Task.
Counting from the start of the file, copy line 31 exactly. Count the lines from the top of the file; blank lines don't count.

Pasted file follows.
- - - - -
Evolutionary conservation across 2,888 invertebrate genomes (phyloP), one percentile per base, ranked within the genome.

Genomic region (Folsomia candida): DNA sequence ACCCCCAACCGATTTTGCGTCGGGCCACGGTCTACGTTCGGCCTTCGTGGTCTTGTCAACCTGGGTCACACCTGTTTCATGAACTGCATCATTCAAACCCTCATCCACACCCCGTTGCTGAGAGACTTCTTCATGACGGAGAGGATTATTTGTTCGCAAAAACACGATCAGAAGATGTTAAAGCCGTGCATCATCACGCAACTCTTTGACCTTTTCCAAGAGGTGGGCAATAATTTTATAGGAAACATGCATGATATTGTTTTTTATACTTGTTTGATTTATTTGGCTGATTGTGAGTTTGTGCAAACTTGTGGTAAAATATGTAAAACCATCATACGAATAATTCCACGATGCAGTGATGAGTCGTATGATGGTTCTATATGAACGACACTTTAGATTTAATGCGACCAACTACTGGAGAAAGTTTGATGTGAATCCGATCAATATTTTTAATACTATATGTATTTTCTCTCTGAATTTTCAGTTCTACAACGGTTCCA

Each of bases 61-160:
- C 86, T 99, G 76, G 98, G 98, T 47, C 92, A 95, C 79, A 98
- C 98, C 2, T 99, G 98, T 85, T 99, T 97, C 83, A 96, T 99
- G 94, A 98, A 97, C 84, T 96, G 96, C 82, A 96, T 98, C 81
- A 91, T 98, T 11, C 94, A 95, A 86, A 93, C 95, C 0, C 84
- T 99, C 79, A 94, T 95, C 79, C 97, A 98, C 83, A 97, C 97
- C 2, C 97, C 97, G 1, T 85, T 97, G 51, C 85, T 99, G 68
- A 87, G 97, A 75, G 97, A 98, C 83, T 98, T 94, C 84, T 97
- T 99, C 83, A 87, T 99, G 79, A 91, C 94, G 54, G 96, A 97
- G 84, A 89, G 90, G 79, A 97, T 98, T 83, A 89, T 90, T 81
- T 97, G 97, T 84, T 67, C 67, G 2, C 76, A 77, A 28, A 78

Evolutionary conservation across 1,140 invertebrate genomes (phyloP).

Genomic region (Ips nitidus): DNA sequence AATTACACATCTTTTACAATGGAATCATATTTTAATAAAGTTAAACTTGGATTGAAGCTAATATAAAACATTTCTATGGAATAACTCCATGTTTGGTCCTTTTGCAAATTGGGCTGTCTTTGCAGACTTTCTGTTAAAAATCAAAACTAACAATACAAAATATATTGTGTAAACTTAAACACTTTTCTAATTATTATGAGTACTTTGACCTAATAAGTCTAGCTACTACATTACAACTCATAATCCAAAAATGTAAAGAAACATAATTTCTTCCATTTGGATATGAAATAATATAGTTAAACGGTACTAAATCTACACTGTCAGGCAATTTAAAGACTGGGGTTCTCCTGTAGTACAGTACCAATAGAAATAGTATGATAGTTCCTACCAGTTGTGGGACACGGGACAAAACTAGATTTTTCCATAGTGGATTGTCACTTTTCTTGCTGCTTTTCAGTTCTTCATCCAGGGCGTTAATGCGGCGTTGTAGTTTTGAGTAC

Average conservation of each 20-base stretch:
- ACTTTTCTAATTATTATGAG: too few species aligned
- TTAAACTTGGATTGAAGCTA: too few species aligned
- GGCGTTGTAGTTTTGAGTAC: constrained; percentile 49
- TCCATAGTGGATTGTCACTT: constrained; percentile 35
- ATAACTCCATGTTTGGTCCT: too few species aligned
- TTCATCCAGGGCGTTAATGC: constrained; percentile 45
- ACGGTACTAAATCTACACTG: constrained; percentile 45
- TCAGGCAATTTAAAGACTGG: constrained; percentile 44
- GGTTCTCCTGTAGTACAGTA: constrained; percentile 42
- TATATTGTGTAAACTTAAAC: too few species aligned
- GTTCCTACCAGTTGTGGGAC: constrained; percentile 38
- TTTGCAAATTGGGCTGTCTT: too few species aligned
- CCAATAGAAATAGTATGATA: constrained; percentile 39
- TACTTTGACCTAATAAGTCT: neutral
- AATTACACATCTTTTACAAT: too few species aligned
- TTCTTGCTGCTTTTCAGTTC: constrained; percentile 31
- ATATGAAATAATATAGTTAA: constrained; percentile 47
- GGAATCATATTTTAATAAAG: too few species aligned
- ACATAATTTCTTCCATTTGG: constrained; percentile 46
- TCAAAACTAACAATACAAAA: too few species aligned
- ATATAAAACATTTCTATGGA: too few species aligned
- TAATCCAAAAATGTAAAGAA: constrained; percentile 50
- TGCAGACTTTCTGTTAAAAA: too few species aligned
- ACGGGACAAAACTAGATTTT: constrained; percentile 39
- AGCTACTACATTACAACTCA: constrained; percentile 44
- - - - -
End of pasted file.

- AATTACACATCTTTTACAAT: too few species aligned